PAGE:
There is clearly a willingness from landlords to work with tenants to improve the energy efficiency of their properties. 

Energy efficiency measures

Tenants requesting smart meters
Double glazing the most important feature to save tenant energy bills
Landlords responding positively to at least one energy saving request

Tenants' willingness for disruption

Though it is a necessity for the stock of PRS to improve its energy efficiency as part of the wider environmental effort, there are obviously a host of costs and potential disruptions to home life associated with the installation of these features.

Disruption to tenant home life

Tenants were therefore asked how they would respond if their landlord were to propose installing major energy efficiency improvements which would cause disruption to them whilst they were living in the property.

It was found that over half of tenants would be willing to allow access to the property and put up with the disruption of installations (53%). Further to this, over a quarter stated they would put up with the disruption but would expect some form of rent reduction (27%). Overall, 80% of tenants would therefore be willing to allow improvements that may cause disruption.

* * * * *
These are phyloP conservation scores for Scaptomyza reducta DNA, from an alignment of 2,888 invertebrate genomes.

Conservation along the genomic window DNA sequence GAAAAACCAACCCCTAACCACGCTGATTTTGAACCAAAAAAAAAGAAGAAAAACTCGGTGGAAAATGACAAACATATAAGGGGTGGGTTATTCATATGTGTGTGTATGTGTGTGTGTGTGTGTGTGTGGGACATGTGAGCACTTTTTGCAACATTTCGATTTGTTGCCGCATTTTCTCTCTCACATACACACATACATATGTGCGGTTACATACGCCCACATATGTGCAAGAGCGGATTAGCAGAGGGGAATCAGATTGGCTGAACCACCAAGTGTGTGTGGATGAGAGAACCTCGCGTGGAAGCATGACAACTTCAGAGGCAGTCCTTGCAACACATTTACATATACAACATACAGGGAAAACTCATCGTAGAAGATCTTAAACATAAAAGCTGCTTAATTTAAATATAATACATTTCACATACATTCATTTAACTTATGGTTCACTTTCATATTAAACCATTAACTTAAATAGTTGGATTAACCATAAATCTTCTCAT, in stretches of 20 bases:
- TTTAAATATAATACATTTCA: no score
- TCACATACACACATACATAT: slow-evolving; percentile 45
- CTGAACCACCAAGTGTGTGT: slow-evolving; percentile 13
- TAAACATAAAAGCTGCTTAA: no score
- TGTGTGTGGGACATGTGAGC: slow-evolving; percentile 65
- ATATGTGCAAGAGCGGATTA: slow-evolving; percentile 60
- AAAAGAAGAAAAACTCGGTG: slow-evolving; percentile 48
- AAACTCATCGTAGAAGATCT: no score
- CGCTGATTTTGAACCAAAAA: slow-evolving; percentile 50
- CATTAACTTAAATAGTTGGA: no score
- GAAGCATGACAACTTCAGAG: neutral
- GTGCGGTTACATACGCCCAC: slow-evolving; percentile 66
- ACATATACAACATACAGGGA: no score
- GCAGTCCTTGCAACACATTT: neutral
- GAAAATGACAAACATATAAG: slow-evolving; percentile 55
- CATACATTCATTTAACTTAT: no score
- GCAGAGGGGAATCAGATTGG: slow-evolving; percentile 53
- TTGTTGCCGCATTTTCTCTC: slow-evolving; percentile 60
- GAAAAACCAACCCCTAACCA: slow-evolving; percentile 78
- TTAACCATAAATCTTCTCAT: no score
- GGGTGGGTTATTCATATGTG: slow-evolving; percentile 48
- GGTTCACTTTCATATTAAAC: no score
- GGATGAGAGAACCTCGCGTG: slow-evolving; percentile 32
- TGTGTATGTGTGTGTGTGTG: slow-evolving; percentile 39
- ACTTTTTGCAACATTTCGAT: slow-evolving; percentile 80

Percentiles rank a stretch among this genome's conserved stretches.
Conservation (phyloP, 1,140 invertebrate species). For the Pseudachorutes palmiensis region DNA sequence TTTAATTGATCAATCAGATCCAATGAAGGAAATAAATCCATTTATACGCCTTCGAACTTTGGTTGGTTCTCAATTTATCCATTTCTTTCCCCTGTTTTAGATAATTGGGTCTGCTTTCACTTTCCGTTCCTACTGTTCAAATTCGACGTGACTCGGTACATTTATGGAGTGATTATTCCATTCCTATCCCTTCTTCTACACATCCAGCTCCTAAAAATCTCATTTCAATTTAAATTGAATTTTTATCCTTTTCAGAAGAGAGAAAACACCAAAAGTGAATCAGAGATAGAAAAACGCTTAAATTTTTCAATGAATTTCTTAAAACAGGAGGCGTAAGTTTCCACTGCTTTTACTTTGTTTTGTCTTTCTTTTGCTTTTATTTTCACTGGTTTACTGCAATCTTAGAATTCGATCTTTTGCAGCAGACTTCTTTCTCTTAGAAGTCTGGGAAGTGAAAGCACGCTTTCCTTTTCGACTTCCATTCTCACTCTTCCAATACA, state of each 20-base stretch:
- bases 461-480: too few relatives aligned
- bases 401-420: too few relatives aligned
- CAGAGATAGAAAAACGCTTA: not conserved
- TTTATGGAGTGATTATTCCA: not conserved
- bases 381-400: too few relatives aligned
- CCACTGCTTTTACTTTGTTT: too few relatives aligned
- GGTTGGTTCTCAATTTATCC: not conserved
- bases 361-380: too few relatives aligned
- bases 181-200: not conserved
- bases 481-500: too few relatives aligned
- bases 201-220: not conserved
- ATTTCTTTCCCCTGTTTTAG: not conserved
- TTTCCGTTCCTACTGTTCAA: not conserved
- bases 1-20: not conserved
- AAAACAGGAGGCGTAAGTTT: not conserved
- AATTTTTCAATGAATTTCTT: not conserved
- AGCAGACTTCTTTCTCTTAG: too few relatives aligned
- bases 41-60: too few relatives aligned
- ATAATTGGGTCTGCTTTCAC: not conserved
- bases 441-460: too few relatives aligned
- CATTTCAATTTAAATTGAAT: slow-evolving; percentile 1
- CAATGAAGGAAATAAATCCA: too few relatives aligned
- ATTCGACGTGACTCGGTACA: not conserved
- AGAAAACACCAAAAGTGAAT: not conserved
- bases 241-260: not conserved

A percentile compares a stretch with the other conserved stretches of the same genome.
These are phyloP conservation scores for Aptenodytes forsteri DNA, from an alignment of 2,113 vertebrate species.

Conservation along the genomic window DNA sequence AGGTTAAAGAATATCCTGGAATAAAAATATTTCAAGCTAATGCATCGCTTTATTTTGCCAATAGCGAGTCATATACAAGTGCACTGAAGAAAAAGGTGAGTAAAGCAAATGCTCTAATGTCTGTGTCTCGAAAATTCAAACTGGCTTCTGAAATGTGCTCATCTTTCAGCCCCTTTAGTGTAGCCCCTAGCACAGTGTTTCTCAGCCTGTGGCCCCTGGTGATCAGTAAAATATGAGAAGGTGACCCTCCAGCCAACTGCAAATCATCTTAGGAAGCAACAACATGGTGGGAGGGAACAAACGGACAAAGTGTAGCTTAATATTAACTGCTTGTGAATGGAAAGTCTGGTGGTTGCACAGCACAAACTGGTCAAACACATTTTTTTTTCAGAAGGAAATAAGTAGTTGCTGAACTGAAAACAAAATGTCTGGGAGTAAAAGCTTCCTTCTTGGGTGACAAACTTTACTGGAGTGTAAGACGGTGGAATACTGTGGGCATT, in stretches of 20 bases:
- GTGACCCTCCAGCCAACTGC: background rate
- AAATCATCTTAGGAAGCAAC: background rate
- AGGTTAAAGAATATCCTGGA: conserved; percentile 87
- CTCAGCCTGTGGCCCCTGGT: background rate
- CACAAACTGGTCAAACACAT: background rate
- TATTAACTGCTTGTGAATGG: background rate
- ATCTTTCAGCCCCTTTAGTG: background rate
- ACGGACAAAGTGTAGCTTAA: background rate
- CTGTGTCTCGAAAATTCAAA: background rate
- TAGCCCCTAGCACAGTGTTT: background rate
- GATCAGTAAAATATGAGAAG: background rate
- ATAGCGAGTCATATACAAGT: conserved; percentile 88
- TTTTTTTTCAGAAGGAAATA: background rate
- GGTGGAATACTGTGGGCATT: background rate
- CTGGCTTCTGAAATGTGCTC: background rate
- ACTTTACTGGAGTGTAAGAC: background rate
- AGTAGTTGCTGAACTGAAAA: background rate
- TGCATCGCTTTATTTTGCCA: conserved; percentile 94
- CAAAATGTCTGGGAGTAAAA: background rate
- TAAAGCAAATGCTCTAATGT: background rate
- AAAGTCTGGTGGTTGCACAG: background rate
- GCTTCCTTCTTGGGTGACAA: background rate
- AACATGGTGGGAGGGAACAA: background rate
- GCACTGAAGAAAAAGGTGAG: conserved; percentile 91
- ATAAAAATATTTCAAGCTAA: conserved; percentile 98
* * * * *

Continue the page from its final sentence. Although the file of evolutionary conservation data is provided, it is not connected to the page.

A further 14% of tenants were unsure of this question, but perhaps most importantly just 4% of tenants stated they would not give any access to the property for disruptive installations. 

Cost of installation

One of the main barriers to landlords improving the energy efficiency of their properties and hitting the EPC "C" rating by 2028 is the costs associated with such improvements. One method by which landlords could achieve this would be by increasing rents to assist with these costs. Tenants were therefore asked if they would be willing to accept higher rents for a more energy efficient home.

Over half of tenants stated they would not be willing to pay higher rents for more efficient homes (58%), a further 24% were unsure. With just 18% of tenants willing to assist with the associated costs, there is clearly a direct need for funding to help landlords cover the costs and improve the energy efficiency of the PRS housing stock.